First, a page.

Remote Workers Make More Money
According to Owl Labs’ State of Remote Work report, remote workers earn more than $100,000 per year more than two times as often as on-site workers. While 74% of remote workers earn less than $100,000 and 26% earn more, that compares with 92% and 8% of on-site workers, respectively.
PayScale analyzed thousands of salaries and determined that remote workers make 8.3% more than non-remote workers with the same job and qualifications and earn 7.5% more in general — not accounting for years of experience, job title, or location.
Add to that the ability to save more money — FlexJobs estimates $4,000 a year — and remote workers come out on top.
Remote Work Is Environmentally Friendly
One silver lining of the pandemic is that it necessitated human behavioral changes that have led to slowed deforestation rates, reduced air pollution, and improved water quality all over the world.
This positive environmental impact is due, in part, to the millions of people who transitioned to working from home, thereby reducing traffic congestion and air pollution from commuting.
When 3.9 million employees work from home at least half time, they reduce greenhouse gas emissions by the equivalent of taking more than 600,000 cars off the road for an entire year. Considering that 1 in 4 Americans are expected to work remotely in 2021 (approximately 39 million), that number jumps to 6 million cars. With an estimated 13 to 27 million people working from home in coming years, remote work could reduce commuting miles by 70 to 140 billion every year!
And by making environmentally sound choices — like opting to use less paper and monitoring their air conditioning, heating, and lighting — remote workers have the same potential impact on air quality as planting an entire forest of 91 million trees.
Remote Work Is More Favorable in Certain Areas
According to research by WalletHub, all states are not considered equal when it comes to working from home, with some having more favorable remote-work conditions than others.
Based on 12 metrics, Delaware, Washington, and New Hampshire came out on top. Some of the data points that helped determine which states were most suited to remote work include:
- Number of people working from home
- Internet access and cost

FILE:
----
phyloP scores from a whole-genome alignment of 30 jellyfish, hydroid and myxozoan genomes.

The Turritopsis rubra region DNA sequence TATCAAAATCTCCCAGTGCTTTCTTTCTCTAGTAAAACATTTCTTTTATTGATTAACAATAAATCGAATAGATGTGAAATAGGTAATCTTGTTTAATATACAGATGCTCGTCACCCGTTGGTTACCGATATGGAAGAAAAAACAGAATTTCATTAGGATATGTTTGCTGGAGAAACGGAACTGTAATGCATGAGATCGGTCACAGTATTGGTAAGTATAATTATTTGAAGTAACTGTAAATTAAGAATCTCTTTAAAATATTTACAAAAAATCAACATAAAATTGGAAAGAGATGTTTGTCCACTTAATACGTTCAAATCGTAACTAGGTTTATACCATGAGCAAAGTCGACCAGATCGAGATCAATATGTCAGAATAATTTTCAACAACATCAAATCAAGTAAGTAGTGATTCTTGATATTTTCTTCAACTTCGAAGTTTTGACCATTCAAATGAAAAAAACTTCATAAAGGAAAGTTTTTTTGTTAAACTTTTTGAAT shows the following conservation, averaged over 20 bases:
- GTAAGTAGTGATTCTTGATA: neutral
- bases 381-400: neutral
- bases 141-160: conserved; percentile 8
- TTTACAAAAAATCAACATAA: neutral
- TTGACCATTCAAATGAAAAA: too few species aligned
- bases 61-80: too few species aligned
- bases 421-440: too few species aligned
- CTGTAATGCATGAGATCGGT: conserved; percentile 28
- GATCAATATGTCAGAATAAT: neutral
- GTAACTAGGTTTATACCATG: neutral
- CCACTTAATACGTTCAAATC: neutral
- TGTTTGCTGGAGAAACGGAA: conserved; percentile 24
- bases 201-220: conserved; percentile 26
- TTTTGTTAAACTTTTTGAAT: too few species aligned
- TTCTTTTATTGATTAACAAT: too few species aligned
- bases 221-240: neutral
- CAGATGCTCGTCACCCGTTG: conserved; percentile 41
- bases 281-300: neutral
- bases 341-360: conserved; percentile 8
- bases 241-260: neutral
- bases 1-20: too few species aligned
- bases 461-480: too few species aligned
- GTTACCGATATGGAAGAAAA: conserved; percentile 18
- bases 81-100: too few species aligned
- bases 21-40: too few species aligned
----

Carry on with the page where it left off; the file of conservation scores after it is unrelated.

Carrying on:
- Price of electricity
- Median and average home square footage
Remote Work Is Impacting Real Estate
Remote work gives people more options for where they live, reducing the necessity to live near large metropolitan city centers in order to maximize career potential. And with companies allowing employees to work from home permanently, remote workers are taking advantage of their new location independence, including the 27% of respondents considering a move from our FlexJobs survey.
Whether it’s to flee cities with a high cost of living or to find more space to spread out, remote workers are realizing that they have more real estate choices than ever. According to Zillow, 4.5% of renters in the U.S. (nearly 2 million renter households) who would otherwise be priced out of their current market can now purchase a starter home somewhere else in the U.S., thanks to remote work.
San Francisco, one of the most expensive cities in the U.S., is feeling the burn as remote employees search for more affordable digs. In fact, housing inventory there is up 96% over last year, while listing prices have dropped by 5%. Manhattan is also experiencing a 4.2% drop in home values as residents leave for suburban markets.
Remote Work Is Here to Stay
According to Upwork, 41.8% of the American workforce continues to work remotely. Although an estimated 26.7% will still be working from home through 2021, 36.2 million Americans (22% of the workforce) will be working remotely by 2025. This is a staggering 87% increase from the number of remote workers prior to the pandemic!